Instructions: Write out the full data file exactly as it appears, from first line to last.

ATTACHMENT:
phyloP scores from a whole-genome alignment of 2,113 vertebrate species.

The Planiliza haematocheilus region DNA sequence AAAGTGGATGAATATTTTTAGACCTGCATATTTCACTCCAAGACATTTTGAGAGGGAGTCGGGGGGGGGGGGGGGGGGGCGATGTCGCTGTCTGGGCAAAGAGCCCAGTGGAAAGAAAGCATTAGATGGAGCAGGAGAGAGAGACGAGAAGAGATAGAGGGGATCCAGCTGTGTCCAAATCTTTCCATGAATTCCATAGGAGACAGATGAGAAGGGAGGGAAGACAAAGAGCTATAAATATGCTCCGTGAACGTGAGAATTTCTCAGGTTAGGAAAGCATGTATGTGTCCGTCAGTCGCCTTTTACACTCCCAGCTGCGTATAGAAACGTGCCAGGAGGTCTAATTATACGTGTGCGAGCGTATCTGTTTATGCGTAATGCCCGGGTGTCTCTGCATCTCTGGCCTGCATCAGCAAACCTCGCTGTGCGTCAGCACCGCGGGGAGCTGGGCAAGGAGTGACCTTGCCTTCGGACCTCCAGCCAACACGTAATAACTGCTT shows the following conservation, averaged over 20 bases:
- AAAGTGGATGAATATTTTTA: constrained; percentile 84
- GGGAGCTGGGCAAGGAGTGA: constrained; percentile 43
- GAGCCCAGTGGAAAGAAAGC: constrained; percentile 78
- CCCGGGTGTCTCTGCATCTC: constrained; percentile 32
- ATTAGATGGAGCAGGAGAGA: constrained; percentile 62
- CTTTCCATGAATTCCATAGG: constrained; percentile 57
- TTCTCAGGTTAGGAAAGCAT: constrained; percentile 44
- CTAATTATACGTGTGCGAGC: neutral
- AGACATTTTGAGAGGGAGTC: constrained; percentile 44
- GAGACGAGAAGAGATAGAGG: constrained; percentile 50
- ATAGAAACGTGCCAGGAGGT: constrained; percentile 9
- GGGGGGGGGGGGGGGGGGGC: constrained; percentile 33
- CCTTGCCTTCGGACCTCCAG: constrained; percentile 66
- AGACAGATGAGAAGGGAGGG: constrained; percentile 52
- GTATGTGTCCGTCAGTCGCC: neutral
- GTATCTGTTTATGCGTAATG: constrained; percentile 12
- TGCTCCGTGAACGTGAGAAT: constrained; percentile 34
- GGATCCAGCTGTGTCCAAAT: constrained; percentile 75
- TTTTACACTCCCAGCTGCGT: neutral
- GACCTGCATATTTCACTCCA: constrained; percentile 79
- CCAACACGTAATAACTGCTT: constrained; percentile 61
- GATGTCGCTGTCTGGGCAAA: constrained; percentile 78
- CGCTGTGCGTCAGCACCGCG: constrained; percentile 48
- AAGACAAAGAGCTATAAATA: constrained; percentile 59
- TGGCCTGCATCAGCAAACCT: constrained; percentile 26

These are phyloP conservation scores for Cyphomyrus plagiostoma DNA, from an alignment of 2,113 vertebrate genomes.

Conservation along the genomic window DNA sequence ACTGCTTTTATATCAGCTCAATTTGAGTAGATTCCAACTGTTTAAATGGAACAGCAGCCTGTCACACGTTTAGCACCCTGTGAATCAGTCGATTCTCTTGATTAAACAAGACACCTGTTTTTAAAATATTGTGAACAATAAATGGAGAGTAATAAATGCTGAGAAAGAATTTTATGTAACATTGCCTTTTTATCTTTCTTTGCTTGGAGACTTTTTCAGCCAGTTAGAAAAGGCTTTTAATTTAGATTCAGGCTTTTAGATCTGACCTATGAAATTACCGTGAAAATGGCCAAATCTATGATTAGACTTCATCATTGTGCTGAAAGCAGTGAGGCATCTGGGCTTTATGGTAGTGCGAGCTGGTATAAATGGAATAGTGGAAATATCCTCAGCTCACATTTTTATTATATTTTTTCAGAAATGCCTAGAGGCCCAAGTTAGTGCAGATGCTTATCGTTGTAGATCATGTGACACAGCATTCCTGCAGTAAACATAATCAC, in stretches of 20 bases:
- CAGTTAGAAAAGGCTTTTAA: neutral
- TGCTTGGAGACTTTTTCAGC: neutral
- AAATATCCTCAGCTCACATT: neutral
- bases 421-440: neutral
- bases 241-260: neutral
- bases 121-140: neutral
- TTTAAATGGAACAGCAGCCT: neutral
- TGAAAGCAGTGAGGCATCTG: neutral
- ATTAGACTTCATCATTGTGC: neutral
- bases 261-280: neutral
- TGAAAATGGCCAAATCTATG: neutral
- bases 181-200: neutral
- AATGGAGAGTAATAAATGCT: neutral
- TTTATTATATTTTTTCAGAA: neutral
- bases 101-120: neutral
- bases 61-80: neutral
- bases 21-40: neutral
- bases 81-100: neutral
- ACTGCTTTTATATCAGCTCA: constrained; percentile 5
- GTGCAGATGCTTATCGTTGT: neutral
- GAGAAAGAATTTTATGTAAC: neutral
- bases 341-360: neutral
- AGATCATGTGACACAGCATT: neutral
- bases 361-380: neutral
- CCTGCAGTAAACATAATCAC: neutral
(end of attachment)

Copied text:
phyloP scores from a whole-genome alignment of 2,113 vertebrate species.

The Planiliza haematocheilus region DNA sequence AAAGTGGATGAATATTTTTAGACCTGCATATTTCACTCCAAGACATTTTGAGAGGGAGTCGGGGGGGGGGGGGGGGGGGCGATGTCGCTGTCTGGGCAAAGAGCCCAGTGGAAAGAAAGCATTAGATGGAGCAGGAGAGAGAGACGAGAAGAGATAGAGGGGATCCAGCTGTGTCCAAATCTTTCCATGAATTCCATAGGAGACAGATGAGAAGGGAGGGAAGACAAAGAGCTATAAATATGCTCCGTGAACGTGAGAATTTCTCAGGTTAGGAAAGCATGTATGTGTCCGTCAGTCGCCTTTTACACTCCCAGCTGCGTATAGAAACGTGCCAGGAGGTCTAATTATACGTGTGCGAGCGTATCTGTTTATGCGTAATGCCCGGGTGTCTCTGCATCTCTGGCCTGCATCAGCAAACCTCGCTGTGCGTCAGCACCGCGGGGAGCTGGGCAAGGAGTGACCTTGCCTTCGGACCTCCAGCCAACACGTAATAACTGCTT shows the following conservation, averaged over 20 bases:
- AAAGTGGATGAATATTTTTA: constrained; percentile 84
- GGGAGCTGGGCAAGGAGTGA: constrained; percentile 43
- GAGCCCAGTGGAAAGAAAGC: constrained; percentile 78
- CCCGGGTGTCTCTGCATCTC: constrained; percentile 32
- ATTAGATGGAGCAGGAGAGA: constrained; percentile 62
- CTTTCCATGAATTCCATAGG: constrained; percentile 57
- TTCTCAGGTTAGGAAAGCAT: constrained; percentile 44
- CTAATTATACGTGTGCGAGC: neutral
- AGACATTTTGAGAGGGAGTC: constrained; percentile 44
- GAGACGAGAAGAGATAGAGG: constrained; percentile 50
- ATAGAAACGTGCCAGGAGGT: constrained; percentile 9
- GGGGGGGGGGGGGGGGGGGC: constrained; percentile 33
- CCTTGCCTTCGGACCTCCAG: constrained; percentile 66
- AGACAGATGAGAAGGGAGGG: constrained; percentile 52
- GTATGTGTCCGTCAGTCGCC: neutral
- GTATCTGTTTATGCGTAATG: constrained; percentile 12
- TGCTCCGTGAACGTGAGAAT: constrained; percentile 34
- GGATCCAGCTGTGTCCAAAT: constrained; percentile 75
- TTTTACACTCCCAGCTGCGT: neutral
- GACCTGCATATTTCACTCCA: constrained; percentile 79
- CCAACACGTAATAACTGCTT: constrained; percentile 61
- GATGTCGCTGTCTGGGCAAA: constrained; percentile 78
- CGCTGTGCGTCAGCACCGCG: constrained; percentile 48
- AAGACAAAGAGCTATAAATA: constrained; percentile 59
- TGGCCTGCATCAGCAAACCT: constrained; percentile 26

These are phyloP conservation scores for Cyphomyrus plagiostoma DNA, from an alignment of 2,113 vertebrate genomes.

Conservation along the genomic window DNA sequence ACTGCTTTTATATCAGCTCAATTTGAGTAGATTCCAACTGTTTAAATGGAACAGCAGCCTGTCACACGTTTAGCACCCTGTGAATCAGTCGATTCTCTTGATTAAACAAGACACCTGTTTTTAAAATATTGTGAACAATAAATGGAGAGTAATAAATGCTGAGAAAGAATTTTATGTAACATTGCCTTTTTATCTTTCTTTGCTTGGAGACTTTTTCAGCCAGTTAGAAAAGGCTTTTAATTTAGATTCAGGCTTTTAGATCTGACCTATGAAATTACCGTGAAAATGGCCAAATCTATGATTAGACTTCATCATTGTGCTGAAAGCAGTGAGGCATCTGGGCTTTATGGTAGTGCGAGCTGGTATAAATGGAATAGTGGAAATATCCTCAGCTCACATTTTTATTATATTTTTTCAGAAATGCCTAGAGGCCCAAGTTAGTGCAGATGCTTATCGTTGTAGATCATGTGACACAGCATTCCTGCAGTAAACATAATCAC, in stretches of 20 bases:
- CAGTTAGAAAAGGCTTTTAA: neutral
- TGCTTGGAGACTTTTTCAGC: neutral
- AAATATCCTCAGCTCACATT: neutral
- bases 421-440: neutral
- bases 241-260: neutral
- bases 121-140: neutral
- TTTAAATGGAACAGCAGCCT: neutral
- TGAAAGCAGTGAGGCATCTG: neutral
- ATTAGACTTCATCATTGTGC: neutral
- bases 261-280: neutral
- TGAAAATGGCCAAATCTATG: neutral
- bases 181-200: neutral
- AATGGAGAGTAATAAATGCT: neutral
- TTTATTATATTTTTTCAGAA: neutral
- bases 101-120: neutral
- bases 61-80: neutral
- bases 21-40: neutral
- bases 81-100: neutral
- ACTGCTTTTATATCAGCTCA: constrained; percentile 5
- GTGCAGATGCTTATCGTTGT: neutral
- GAGAAAGAATTTTATGTAAC: neutral
- bases 341-360: neutral
- AGATCATGTGACACAGCATT: neutral
- bases 361-380: neutral
- CCTGCAGTAAACATAATCAC: neutral